Abstract: Recovery High School Effects on Substance Use and Delinquency: The Moderating Role of Social Problem Solving Styles (Society for Prevention Research 27th Annual Meeting)

408 Recovery High School Effects on Substance Use and Delinquency: The Moderating Role of Social Problem Solving Styles

Thursday, May 30, 2019
Garden Room A (Hyatt Regency San Francisco)
* noted as presenting author
Lindsey Nichols, BS, MS Student, University of Oregon, Eugene, OR
Emily Tanner-Smith, PhD, Associate Professor, University of Oregon, Eugene, OR
Andrew J. Finch, PhD, Associate Professor of the Practice, Vanderbilt University, Nashville, TN
D. Paul Moberg, PhD, Research Professor, University of Wisconsin-Madison, Madison, WI
Introduction: Schools are influential environments among adolescents, particularly those with substance use disorders (SUDs). Within school contexts, association with substance-using and delinquent peers and (perceived) availability of substances are significant risk factors for adolescent substance use. Most high school settings may fail to provide the supports needed by students in recovery from SUDs. In response, recovery high schools (RHSs) provide an alternative high school option for adolescents with SUDs; RHSs aim to foster recovery by providing a supportive environment that promotes sobriety and networks of sober, supportive, and prosocial peers. The effectiveness of RHSs for improving student outcomes may vary, however, for students with different problem solving styles whereby students who employ maladaptive (e.g., avoidant, impulsive) problem solving styles may be less responsive to interventions and treatments. There has been limited research examining the effects of RHS attendance on students’ outcomes and the impact of problem solving styles. The purpose of this study was therefore to investigate the effects of RHSs on substance use and delinquency outcomes among youth with SUDs, and to explore the potential moderating effects of social problem solving styles.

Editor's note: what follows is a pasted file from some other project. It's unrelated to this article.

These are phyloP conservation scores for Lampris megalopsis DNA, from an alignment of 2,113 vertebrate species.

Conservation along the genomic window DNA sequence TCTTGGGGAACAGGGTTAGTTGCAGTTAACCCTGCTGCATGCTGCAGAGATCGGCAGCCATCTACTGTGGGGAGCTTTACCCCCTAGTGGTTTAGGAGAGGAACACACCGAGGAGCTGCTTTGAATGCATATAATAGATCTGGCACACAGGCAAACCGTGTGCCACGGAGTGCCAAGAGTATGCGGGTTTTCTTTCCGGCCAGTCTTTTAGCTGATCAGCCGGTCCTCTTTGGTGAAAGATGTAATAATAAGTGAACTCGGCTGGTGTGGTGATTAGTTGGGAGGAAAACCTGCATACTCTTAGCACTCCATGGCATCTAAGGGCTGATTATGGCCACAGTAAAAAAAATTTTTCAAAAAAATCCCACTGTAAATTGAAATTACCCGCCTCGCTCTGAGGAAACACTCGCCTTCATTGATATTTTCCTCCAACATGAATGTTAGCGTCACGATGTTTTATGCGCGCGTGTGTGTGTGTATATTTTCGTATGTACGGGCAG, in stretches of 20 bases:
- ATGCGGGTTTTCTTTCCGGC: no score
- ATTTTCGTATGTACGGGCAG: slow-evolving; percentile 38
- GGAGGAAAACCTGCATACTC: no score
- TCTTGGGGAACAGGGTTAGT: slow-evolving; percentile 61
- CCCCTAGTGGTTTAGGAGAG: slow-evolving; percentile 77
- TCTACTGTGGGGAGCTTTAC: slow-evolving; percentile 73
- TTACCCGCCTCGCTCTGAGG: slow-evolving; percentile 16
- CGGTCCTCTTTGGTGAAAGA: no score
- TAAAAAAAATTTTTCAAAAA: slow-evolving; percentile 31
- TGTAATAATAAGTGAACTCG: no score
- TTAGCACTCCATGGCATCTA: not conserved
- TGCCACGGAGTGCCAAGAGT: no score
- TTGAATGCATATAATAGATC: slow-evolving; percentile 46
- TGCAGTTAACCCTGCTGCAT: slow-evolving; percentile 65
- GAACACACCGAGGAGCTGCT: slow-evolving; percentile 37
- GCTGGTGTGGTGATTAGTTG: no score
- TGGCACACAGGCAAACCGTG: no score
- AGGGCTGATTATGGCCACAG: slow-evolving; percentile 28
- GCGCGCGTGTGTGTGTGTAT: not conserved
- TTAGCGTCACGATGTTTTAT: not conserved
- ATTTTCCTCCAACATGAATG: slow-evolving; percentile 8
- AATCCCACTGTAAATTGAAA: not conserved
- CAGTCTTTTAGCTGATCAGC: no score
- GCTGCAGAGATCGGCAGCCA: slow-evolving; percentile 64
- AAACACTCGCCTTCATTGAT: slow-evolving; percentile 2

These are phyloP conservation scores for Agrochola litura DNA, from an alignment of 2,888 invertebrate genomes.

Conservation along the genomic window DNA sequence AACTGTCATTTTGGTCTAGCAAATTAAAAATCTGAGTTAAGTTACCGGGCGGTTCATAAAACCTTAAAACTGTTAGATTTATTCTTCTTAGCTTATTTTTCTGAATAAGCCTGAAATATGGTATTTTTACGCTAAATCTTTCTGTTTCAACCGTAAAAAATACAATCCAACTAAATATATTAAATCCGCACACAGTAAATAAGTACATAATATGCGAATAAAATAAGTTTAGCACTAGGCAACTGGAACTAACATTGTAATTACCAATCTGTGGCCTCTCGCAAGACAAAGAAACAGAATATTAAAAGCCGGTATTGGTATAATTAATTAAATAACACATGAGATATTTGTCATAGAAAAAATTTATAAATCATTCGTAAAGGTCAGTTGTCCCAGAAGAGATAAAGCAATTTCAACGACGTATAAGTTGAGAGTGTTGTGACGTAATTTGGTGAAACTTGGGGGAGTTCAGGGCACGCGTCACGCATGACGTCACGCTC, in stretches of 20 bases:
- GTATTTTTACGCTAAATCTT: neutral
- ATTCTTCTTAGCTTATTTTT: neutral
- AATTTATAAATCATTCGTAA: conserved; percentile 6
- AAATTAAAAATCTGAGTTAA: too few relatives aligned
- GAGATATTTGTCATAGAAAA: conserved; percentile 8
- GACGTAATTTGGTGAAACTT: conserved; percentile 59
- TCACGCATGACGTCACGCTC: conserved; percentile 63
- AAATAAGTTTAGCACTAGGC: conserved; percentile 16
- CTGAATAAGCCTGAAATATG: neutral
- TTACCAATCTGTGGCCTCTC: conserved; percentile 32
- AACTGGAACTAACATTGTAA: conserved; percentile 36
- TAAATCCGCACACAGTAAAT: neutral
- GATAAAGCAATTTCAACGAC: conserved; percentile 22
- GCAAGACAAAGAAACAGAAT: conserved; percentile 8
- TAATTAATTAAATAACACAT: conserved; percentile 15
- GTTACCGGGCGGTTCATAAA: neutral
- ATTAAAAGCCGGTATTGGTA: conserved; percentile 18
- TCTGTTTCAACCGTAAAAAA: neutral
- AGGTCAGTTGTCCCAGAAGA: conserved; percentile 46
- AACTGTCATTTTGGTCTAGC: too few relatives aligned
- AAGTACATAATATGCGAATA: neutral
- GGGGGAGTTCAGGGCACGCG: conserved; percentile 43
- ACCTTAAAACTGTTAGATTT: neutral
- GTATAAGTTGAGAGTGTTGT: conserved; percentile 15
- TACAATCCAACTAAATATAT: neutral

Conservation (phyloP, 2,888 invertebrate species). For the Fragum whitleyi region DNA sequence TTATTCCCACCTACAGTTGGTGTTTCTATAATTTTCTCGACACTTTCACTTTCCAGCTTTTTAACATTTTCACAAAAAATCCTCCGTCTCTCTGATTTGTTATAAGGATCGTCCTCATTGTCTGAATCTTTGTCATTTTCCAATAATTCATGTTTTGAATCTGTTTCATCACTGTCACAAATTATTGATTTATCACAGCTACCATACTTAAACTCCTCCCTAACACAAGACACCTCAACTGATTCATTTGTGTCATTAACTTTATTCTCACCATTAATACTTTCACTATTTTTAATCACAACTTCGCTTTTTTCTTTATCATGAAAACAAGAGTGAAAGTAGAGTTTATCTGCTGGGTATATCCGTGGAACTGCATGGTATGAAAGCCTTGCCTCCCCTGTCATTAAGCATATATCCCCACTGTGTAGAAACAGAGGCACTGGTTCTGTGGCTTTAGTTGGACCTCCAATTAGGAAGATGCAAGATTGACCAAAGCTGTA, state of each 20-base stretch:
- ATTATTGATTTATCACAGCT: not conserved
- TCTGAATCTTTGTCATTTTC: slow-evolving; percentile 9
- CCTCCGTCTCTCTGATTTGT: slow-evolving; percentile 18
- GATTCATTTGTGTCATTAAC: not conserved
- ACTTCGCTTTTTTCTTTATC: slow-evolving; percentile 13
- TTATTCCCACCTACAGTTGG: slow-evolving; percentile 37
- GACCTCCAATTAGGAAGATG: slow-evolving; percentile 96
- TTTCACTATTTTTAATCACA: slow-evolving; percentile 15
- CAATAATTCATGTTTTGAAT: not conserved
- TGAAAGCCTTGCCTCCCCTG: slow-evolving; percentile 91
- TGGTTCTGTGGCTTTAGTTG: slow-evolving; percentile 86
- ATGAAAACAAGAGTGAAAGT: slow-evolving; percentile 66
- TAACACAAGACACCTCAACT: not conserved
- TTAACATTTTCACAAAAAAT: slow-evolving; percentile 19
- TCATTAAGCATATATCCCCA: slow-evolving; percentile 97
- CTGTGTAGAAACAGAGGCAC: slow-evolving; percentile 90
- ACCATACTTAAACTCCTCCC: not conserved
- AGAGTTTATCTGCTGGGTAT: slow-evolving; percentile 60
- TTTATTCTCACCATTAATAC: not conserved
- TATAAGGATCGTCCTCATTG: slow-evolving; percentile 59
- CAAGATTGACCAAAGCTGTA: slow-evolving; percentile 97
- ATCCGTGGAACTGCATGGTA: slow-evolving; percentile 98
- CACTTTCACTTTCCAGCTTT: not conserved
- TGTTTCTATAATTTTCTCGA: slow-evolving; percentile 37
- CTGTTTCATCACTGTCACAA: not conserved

Methods: This study used a longitudinal quasi-experimental design with propensity scores to examine the effects of RHS attendance on student outcomes. Participants (N = 260) were adolescents with histories of SUDs who were enrolled in RHSs (n = 143) or non-recovery high schools (n = 117). Outcome variables included measures of recent substance use, illegal activity, and intoxicated illegal activity. Negative binomial regression models with clustered robust standard errors were used to compare 6- and 12-month outcomes for students attending RHSs versus non-recovery high schools; multiplicative interaction terms were used to test for moderator effects.

Results: Results indicated that at 6-month follow-up, on average, RHS students reported less substance use than non-RHS students. This effect was moderated by social problem solving styles, such that RHS attendance did not have a significant beneficial effect on substance use for students with maladaptive problem solving styles. The results also indicated that adolescents attending RHSs reported significantly lower levels of substance use (b = -0.50, 95% CI [-0.98, -0.02], IRR = .60) and intoxicated illegal activity (b = -0.87, 95% CI [-1.57, -0.18], IRR = .42) at the 12-month follow-up, compared to non- RHS students; however, there was no evidence that these associations were moderated by students’ social problem solving styles.

Conclusions: RHS attendance may be associated with significant reductions in substance use and delinquency among youth with SUDs, but the effects may vary depending on social problem solving styles. Prevention and treatment programs designed for youth with SUDs may need to consider social skills training components that promote more rationale and goal-driven problem solving styles.

Andrew J. Finch
Association of Recovery Schools: Unpaid board member

D. Paul Moberg
Horizon High School: Unpaid board member